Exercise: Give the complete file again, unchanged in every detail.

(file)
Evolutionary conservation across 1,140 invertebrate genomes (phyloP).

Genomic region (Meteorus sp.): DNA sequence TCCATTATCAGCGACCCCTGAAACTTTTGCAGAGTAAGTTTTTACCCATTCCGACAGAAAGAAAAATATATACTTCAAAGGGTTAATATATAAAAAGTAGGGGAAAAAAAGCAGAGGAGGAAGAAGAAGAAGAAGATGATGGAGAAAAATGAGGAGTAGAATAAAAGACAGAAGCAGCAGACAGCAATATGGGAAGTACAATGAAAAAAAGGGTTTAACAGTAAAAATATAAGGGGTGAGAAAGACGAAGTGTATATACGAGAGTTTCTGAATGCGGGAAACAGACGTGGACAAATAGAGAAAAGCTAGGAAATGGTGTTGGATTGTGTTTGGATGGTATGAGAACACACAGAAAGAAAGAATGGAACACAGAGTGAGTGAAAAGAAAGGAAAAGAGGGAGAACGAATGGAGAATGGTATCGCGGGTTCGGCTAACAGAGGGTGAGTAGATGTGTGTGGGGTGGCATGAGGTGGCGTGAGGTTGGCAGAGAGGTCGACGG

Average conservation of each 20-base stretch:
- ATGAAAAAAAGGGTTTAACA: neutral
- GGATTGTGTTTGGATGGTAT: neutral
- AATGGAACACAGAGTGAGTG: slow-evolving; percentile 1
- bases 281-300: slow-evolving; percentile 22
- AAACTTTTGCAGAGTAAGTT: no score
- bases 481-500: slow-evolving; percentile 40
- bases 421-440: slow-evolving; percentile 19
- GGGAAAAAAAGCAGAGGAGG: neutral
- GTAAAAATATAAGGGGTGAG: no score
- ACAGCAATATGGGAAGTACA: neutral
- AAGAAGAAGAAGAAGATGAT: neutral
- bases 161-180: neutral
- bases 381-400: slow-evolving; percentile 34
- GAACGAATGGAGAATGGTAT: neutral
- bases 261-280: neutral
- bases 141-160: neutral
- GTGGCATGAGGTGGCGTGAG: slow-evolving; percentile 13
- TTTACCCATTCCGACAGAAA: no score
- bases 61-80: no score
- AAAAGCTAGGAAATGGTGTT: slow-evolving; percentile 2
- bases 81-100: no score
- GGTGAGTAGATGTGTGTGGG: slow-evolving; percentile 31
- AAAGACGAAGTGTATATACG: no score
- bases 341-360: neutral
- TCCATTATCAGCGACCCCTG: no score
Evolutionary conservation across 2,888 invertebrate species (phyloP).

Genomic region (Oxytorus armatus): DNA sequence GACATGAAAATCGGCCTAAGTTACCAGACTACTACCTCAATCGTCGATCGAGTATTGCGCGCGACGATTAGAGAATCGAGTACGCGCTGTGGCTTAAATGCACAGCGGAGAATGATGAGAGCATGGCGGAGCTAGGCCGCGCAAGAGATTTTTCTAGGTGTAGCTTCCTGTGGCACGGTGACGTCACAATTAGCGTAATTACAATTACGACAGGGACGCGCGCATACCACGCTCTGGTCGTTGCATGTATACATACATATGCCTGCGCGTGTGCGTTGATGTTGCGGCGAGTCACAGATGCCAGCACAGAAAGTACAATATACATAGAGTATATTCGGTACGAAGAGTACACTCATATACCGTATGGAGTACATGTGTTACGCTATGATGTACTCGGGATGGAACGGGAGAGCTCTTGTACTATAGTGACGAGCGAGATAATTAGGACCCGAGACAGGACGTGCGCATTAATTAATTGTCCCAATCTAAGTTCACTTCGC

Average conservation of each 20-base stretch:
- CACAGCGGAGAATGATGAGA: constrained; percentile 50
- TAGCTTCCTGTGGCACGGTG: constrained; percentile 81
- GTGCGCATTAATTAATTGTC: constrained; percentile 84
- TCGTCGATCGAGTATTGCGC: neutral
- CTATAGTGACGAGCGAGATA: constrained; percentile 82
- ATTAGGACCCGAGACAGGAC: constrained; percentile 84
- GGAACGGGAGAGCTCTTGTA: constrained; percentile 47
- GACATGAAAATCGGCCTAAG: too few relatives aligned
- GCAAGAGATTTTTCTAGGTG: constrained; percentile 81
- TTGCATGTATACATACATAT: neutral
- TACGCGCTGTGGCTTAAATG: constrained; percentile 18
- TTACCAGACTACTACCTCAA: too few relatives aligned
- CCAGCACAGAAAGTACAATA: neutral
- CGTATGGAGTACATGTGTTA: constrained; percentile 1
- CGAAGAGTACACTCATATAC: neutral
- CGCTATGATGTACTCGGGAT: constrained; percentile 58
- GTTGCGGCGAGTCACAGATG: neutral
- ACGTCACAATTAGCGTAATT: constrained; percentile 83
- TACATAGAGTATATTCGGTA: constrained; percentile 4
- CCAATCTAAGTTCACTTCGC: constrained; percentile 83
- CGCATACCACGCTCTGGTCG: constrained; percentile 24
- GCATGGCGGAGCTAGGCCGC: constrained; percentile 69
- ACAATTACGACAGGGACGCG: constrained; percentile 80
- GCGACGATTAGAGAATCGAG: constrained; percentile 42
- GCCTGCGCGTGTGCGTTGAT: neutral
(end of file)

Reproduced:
Evolutionary conservation across 1,140 invertebrate genomes (phyloP).

Genomic region (Meteorus sp.): DNA sequence TCCATTATCAGCGACCCCTGAAACTTTTGCAGAGTAAGTTTTTACCCATTCCGACAGAAAGAAAAATATATACTTCAAAGGGTTAATATATAAAAAGTAGGGGAAAAAAAGCAGAGGAGGAAGAAGAAGAAGAAGATGATGGAGAAAAATGAGGAGTAGAATAAAAGACAGAAGCAGCAGACAGCAATATGGGAAGTACAATGAAAAAAAGGGTTTAACAGTAAAAATATAAGGGGTGAGAAAGACGAAGTGTATATACGAGAGTTTCTGAATGCGGGAAACAGACGTGGACAAATAGAGAAAAGCTAGGAAATGGTGTTGGATTGTGTTTGGATGGTATGAGAACACACAGAAAGAAAGAATGGAACACAGAGTGAGTGAAAAGAAAGGAAAAGAGGGAGAACGAATGGAGAATGGTATCGCGGGTTCGGCTAACAGAGGGTGAGTAGATGTGTGTGGGGTGGCATGAGGTGGCGTGAGGTTGGCAGAGAGGTCGACGG

Average conservation of each 20-base stretch:
- ATGAAAAAAAGGGTTTAACA: neutral
- GGATTGTGTTTGGATGGTAT: neutral
- AATGGAACACAGAGTGAGTG: slow-evolving; percentile 1
- bases 281-300: slow-evolving; percentile 22
- AAACTTTTGCAGAGTAAGTT: no score
- bases 481-500: slow-evolving; percentile 40
- bases 421-440: slow-evolving; percentile 19
- GGGAAAAAAAGCAGAGGAGG: neutral
- GTAAAAATATAAGGGGTGAG: no score
- ACAGCAATATGGGAAGTACA: neutral
- AAGAAGAAGAAGAAGATGAT: neutral
- bases 161-180: neutral
- bases 381-400: slow-evolving; percentile 34
- GAACGAATGGAGAATGGTAT: neutral
- bases 261-280: neutral
- bases 141-160: neutral
- GTGGCATGAGGTGGCGTGAG: slow-evolving; percentile 13
- TTTACCCATTCCGACAGAAA: no score
- bases 61-80: no score
- AAAAGCTAGGAAATGGTGTT: slow-evolving; percentile 2
- bases 81-100: no score
- GGTGAGTAGATGTGTGTGGG: slow-evolving; percentile 31
- AAAGACGAAGTGTATATACG: no score
- bases 341-360: neutral
- TCCATTATCAGCGACCCCTG: no score
Evolutionary conservation across 2,888 invertebrate species (phyloP).

Genomic region (Oxytorus armatus): DNA sequence GACATGAAAATCGGCCTAAGTTACCAGACTACTACCTCAATCGTCGATCGAGTATTGCGCGCGACGATTAGAGAATCGAGTACGCGCTGTGGCTTAAATGCACAGCGGAGAATGATGAGAGCATGGCGGAGCTAGGCCGCGCAAGAGATTTTTCTAGGTGTAGCTTCCTGTGGCACGGTGACGTCACAATTAGCGTAATTACAATTACGACAGGGACGCGCGCATACCACGCTCTGGTCGTTGCATGTATACATACATATGCCTGCGCGTGTGCGTTGATGTTGCGGCGAGTCACAGATGCCAGCACAGAAAGTACAATATACATAGAGTATATTCGGTACGAAGAGTACACTCATATACCGTATGGAGTACATGTGTTACGCTATGATGTACTCGGGATGGAACGGGAGAGCTCTTGTACTATAGTGACGAGCGAGATAATTAGGACCCGAGACAGGACGTGCGCATTAATTAATTGTCCCAATCTAAGTTCACTTCGC

Average conservation of each 20-base stretch:
- CACAGCGGAGAATGATGAGA: constrained; percentile 50
- TAGCTTCCTGTGGCACGGTG: constrained; percentile 81
- GTGCGCATTAATTAATTGTC: constrained; percentile 84
- TCGTCGATCGAGTATTGCGC: neutral
- CTATAGTGACGAGCGAGATA: constrained; percentile 82
- ATTAGGACCCGAGACAGGAC: constrained; percentile 84
- GGAACGGGAGAGCTCTTGTA: constrained; percentile 47
- GACATGAAAATCGGCCTAAG: too few relatives aligned
- GCAAGAGATTTTTCTAGGTG: constrained; percentile 81
- TTGCATGTATACATACATAT: neutral
- TACGCGCTGTGGCTTAAATG: constrained; percentile 18
- TTACCAGACTACTACCTCAA: too few relatives aligned
- CCAGCACAGAAAGTACAATA: neutral
- CGTATGGAGTACATGTGTTA: constrained; percentile 1
- CGAAGAGTACACTCATATAC: neutral
- CGCTATGATGTACTCGGGAT: constrained; percentile 58
- GTTGCGGCGAGTCACAGATG: neutral
- ACGTCACAATTAGCGTAATT: constrained; percentile 83
- TACATAGAGTATATTCGGTA: constrained; percentile 4
- CCAATCTAAGTTCACTTCGC: constrained; percentile 83
- CGCATACCACGCTCTGGTCG: constrained; percentile 24
- GCATGGCGGAGCTAGGCCGC: constrained; percentile 69
- ACAATTACGACAGGGACGCG: constrained; percentile 80
- GCGACGATTAGAGAATCGAG: constrained; percentile 42
- GCCTGCGCGTGTGCGTTGAT: neutral